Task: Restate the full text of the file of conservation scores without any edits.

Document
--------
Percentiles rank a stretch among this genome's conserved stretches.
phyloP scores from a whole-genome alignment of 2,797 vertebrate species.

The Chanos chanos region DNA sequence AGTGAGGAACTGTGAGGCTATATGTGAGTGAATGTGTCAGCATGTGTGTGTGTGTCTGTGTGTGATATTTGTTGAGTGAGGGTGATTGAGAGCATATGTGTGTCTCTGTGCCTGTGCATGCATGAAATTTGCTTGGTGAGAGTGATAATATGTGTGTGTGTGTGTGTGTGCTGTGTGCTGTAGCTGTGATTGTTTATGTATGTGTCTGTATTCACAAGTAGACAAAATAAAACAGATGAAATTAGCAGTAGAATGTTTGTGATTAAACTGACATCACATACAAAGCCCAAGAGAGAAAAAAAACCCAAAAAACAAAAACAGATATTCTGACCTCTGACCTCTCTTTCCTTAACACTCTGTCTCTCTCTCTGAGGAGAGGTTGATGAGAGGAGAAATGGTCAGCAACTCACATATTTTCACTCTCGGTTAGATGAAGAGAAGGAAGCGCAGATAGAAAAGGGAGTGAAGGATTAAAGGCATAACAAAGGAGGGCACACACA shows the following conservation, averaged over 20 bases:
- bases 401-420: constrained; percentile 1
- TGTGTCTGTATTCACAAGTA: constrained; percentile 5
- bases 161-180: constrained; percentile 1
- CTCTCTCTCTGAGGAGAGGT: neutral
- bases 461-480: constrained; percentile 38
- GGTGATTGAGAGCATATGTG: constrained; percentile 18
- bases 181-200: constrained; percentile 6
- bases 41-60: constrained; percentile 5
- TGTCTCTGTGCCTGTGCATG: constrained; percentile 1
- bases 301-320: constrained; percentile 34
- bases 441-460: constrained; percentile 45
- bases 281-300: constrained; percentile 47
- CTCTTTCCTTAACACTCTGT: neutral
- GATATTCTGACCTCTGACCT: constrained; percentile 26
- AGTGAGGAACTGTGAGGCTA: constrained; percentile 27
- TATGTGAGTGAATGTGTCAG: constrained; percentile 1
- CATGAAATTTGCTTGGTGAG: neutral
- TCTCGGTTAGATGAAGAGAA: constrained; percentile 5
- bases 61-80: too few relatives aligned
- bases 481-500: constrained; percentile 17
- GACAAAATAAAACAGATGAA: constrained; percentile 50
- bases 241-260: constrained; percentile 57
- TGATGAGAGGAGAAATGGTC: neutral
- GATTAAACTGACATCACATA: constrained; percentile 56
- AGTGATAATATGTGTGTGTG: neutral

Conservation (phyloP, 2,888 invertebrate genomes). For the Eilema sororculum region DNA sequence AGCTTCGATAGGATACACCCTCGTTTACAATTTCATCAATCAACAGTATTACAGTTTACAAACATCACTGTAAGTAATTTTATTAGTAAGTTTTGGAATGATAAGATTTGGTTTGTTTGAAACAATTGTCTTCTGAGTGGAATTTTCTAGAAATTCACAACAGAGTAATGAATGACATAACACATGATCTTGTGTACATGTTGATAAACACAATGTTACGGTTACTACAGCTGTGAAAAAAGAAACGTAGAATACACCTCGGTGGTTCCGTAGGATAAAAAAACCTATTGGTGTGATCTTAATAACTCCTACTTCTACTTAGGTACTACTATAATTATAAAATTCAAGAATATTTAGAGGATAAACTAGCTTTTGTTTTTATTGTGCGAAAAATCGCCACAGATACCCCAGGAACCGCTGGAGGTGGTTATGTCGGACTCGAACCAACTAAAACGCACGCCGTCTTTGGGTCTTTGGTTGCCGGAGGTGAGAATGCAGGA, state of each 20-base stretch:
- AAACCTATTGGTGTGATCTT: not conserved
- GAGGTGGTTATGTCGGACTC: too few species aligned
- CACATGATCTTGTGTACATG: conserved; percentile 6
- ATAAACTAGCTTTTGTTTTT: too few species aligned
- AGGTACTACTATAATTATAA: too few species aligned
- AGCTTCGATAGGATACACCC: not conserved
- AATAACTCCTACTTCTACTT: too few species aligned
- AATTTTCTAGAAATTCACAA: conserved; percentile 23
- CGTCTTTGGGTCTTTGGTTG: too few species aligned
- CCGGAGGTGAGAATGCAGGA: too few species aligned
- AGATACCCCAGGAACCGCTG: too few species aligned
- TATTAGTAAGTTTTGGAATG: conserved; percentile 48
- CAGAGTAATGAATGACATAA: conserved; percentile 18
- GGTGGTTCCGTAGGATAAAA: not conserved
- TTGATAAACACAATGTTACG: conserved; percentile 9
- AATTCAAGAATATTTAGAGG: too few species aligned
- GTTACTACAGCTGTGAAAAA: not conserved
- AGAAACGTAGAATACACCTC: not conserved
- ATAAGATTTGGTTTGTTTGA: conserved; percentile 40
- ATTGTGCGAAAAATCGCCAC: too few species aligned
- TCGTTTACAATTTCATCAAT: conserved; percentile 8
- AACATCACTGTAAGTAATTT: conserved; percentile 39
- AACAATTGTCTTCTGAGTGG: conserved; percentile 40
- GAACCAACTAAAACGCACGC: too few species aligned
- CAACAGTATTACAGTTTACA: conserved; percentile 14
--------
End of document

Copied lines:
Percentiles rank a stretch among this genome's conserved stretches.
phyloP scores from a whole-genome alignment of 2,797 vertebrate species.

The Chanos chanos region DNA sequence AGTGAGGAACTGTGAGGCTATATGTGAGTGAATGTGTCAGCATGTGTGTGTGTGTCTGTGTGTGATATTTGTTGAGTGAGGGTGATTGAGAGCATATGTGTGTCTCTGTGCCTGTGCATGCATGAAATTTGCTTGGTGAGAGTGATAATATGTGTGTGTGTGTGTGTGTGCTGTGTGCTGTAGCTGTGATTGTTTATGTATGTGTCTGTATTCACAAGTAGACAAAATAAAACAGATGAAATTAGCAGTAGAATGTTTGTGATTAAACTGACATCACATACAAAGCCCAAGAGAGAAAAAAAACCCAAAAAACAAAAACAGATATTCTGACCTCTGACCTCTCTTTCCTTAACACTCTGTCTCTCTCTCTGAGGAGAGGTTGATGAGAGGAGAAATGGTCAGCAACTCACATATTTTCACTCTCGGTTAGATGAAGAGAAGGAAGCGCAGATAGAAAAGGGAGTGAAGGATTAAAGGCATAACAAAGGAGGGCACACACA shows the following conservation, averaged over 20 bases:
- bases 401-420: constrained; percentile 1
- TGTGTCTGTATTCACAAGTA: constrained; percentile 5
- bases 161-180: constrained; percentile 1
- CTCTCTCTCTGAGGAGAGGT: neutral
- bases 461-480: constrained; percentile 38
- GGTGATTGAGAGCATATGTG: constrained; percentile 18
- bases 181-200: constrained; percentile 6
- bases 41-60: constrained; percentile 5
- TGTCTCTGTGCCTGTGCATG: constrained; percentile 1
- bases 301-320: constrained; percentile 34
- bases 441-460: constrained; percentile 45
- bases 281-300: constrained; percentile 47
- CTCTTTCCTTAACACTCTGT: neutral
- GATATTCTGACCTCTGACCT: constrained; percentile 26
- AGTGAGGAACTGTGAGGCTA: constrained; percentile 27
- TATGTGAGTGAATGTGTCAG: constrained; percentile 1
- CATGAAATTTGCTTGGTGAG: neutral
- TCTCGGTTAGATGAAGAGAA: constrained; percentile 5
- bases 61-80: too few relatives aligned
- bases 481-500: constrained; percentile 17
- GACAAAATAAAACAGATGAA: constrained; percentile 50
- bases 241-260: constrained; percentile 57
- TGATGAGAGGAGAAATGGTC: neutral
- GATTAAACTGACATCACATA: constrained; percentile 56
- AGTGATAATATGTGTGTGTG: neutral

Conservation (phyloP, 2,888 invertebrate genomes). For the Eilema sororculum region DNA sequence AGCTTCGATAGGATACACCCTCGTTTACAATTTCATCAATCAACAGTATTACAGTTTACAAACATCACTGTAAGTAATTTTATTAGTAAGTTTTGGAATGATAAGATTTGGTTTGTTTGAAACAATTGTCTTCTGAGTGGAATTTTCTAGAAATTCACAACAGAGTAATGAATGACATAACACATGATCTTGTGTACATGTTGATAAACACAATGTTACGGTTACTACAGCTGTGAAAAAAGAAACGTAGAATACACCTCGGTGGTTCCGTAGGATAAAAAAACCTATTGGTGTGATCTTAATAACTCCTACTTCTACTTAGGTACTACTATAATTATAAAATTCAAGAATATTTAGAGGATAAACTAGCTTTTGTTTTTATTGTGCGAAAAATCGCCACAGATACCCCAGGAACCGCTGGAGGTGGTTATGTCGGACTCGAACCAACTAAAACGCACGCCGTCTTTGGGTCTTTGGTTGCCGGAGGTGAGAATGCAGGA, state of each 20-base stretch:
- AAACCTATTGGTGTGATCTT: not conserved
- GAGGTGGTTATGTCGGACTC: too few species aligned
- CACATGATCTTGTGTACATG: conserved; percentile 6
- ATAAACTAGCTTTTGTTTTT: too few species aligned
- AGGTACTACTATAATTATAA: too few species aligned
- AGCTTCGATAGGATACACCC: not conserved
- AATAACTCCTACTTCTACTT: too few species aligned
- AATTTTCTAGAAATTCACAA: conserved; percentile 23
- CGTCTTTGGGTCTTTGGTTG: too few species aligned
- CCGGAGGTGAGAATGCAGGA: too few species aligned
- AGATACCCCAGGAACCGCTG: too few species aligned
- TATTAGTAAGTTTTGGAATG: conserved; percentile 48
- CAGAGTAATGAATGACATAA: conserved; percentile 18
- GGTGGTTCCGTAGGATAAAA: not conserved
- TTGATAAACACAATGTTACG: conserved; percentile 9
- AATTCAAGAATATTTAGAGG: too few species aligned
- GTTACTACAGCTGTGAAAAA: not conserved
- AGAAACGTAGAATACACCTC: not conserved
- ATAAGATTTGGTTTGTTTGA: conserved; percentile 40
- ATTGTGCGAAAAATCGCCAC: too few species aligned
- TCGTTTACAATTTCATCAAT: conserved; percentile 8
- AACATCACTGTAAGTAATTT: conserved; percentile 39
- AACAATTGTCTTCTGAGTGG: conserved; percentile 40
- GAACCAACTAAAACGCACGC: too few species aligned
- CAACAGTATTACAGTTTACA: conserved; percentile 14